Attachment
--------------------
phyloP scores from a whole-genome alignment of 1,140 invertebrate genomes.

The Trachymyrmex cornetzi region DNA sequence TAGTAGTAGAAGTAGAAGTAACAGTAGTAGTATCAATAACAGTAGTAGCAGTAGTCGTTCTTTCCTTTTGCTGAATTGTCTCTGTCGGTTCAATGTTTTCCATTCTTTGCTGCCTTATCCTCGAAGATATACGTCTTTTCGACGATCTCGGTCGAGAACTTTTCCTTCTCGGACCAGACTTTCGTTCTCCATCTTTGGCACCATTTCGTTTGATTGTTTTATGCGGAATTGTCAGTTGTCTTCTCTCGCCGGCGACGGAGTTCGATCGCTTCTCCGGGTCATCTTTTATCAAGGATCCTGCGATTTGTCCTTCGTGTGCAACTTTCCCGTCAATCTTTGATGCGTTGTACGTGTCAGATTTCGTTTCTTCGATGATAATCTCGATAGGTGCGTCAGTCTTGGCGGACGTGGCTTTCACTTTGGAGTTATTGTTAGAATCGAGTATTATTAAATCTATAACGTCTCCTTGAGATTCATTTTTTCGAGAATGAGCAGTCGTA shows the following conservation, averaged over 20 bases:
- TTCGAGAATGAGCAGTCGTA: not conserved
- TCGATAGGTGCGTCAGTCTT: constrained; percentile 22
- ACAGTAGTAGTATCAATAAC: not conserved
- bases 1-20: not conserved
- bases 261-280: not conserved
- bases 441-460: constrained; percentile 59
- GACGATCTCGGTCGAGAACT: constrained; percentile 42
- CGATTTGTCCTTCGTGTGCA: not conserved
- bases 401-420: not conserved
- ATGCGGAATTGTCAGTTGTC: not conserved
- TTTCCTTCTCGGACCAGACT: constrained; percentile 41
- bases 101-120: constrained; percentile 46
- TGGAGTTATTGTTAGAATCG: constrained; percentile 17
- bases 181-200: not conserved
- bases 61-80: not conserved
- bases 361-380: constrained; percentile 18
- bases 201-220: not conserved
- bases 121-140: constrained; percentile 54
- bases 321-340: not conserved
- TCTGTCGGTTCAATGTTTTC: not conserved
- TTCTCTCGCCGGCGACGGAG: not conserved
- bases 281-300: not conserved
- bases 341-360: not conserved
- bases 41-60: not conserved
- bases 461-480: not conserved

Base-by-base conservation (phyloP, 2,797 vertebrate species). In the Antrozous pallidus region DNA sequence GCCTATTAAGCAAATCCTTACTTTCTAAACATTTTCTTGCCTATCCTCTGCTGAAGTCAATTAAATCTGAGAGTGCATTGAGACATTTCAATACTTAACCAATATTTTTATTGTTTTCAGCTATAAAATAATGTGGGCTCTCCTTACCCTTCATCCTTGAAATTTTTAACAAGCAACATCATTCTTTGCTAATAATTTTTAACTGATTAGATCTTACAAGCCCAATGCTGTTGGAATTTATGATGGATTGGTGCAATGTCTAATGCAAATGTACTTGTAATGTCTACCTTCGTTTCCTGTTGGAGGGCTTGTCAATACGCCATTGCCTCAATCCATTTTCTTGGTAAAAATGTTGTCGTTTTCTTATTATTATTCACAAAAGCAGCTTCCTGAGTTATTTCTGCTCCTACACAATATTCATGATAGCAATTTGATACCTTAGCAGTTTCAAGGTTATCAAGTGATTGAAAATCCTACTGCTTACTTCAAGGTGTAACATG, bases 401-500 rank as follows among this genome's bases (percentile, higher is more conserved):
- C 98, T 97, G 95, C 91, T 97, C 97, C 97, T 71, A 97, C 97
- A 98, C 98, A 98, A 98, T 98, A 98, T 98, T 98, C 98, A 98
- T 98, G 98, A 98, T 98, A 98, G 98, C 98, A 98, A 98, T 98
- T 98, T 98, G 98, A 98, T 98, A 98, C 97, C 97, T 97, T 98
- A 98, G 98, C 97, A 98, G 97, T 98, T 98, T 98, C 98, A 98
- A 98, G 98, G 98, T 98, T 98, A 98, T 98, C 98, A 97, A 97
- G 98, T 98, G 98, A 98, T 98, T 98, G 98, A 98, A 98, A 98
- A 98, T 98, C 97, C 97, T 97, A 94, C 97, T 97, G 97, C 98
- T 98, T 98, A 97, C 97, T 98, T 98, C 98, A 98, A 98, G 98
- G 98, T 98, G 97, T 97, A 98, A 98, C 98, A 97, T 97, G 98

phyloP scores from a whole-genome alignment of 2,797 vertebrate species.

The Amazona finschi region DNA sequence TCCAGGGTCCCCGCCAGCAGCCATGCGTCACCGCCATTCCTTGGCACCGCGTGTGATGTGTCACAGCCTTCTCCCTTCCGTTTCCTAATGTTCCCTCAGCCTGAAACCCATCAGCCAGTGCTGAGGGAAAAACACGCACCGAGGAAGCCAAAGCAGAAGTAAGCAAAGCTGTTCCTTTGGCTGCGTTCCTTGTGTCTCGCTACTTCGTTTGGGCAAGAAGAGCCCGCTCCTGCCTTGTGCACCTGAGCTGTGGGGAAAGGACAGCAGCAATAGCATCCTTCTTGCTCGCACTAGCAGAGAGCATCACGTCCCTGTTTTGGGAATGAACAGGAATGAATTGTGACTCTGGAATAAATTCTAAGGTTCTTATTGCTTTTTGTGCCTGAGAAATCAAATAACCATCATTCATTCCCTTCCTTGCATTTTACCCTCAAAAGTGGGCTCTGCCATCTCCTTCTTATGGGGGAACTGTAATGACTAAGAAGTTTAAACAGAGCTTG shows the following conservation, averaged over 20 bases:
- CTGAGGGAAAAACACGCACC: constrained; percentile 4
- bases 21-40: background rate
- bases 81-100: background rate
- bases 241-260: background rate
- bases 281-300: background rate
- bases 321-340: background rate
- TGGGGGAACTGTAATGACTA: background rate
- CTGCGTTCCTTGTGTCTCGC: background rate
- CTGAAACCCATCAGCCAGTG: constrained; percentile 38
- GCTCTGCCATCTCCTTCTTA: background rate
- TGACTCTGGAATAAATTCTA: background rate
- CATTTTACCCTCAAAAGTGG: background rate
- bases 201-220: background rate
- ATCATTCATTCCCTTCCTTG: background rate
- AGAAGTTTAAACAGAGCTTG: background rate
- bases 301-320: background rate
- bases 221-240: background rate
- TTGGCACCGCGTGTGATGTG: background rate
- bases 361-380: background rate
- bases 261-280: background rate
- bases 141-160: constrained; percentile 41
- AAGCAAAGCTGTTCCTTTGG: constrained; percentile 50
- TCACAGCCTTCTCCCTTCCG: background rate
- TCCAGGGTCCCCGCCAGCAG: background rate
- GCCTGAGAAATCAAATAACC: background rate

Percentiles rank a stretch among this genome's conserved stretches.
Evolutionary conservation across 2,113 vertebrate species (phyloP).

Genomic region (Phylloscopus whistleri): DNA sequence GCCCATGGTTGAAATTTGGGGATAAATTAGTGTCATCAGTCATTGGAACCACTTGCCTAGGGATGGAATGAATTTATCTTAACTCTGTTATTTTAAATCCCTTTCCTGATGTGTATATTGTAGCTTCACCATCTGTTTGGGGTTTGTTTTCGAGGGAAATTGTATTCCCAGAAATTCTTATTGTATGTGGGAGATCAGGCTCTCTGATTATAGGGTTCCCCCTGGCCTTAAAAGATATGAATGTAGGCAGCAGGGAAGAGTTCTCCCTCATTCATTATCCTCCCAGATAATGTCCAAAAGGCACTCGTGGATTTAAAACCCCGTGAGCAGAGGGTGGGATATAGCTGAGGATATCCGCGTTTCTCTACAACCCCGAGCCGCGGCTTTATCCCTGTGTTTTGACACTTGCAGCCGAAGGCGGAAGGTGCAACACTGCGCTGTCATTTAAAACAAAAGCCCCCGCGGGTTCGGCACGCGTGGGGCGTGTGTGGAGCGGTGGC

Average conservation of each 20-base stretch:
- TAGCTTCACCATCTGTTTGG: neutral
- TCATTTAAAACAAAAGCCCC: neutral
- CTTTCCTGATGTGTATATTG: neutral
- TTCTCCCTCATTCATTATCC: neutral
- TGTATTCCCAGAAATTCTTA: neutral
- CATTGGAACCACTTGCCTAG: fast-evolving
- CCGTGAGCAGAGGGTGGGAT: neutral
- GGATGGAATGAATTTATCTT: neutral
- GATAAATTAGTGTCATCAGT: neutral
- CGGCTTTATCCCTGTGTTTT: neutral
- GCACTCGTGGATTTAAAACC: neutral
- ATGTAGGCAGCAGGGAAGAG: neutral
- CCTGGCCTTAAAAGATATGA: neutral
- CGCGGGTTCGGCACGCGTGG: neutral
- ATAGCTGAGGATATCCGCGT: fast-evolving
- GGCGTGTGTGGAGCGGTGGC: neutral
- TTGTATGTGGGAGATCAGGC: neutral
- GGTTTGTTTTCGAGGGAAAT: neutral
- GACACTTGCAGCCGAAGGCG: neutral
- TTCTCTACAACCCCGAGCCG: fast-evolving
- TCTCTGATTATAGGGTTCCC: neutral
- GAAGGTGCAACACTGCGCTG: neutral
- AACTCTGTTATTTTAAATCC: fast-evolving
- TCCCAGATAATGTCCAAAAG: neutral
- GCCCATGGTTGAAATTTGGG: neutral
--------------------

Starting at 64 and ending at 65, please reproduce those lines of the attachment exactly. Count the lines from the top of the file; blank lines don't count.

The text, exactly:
- TCCAGGGTCCCCGCCAGCAG: background rate
- GCCTGAGAAATCAAATAACC: background rate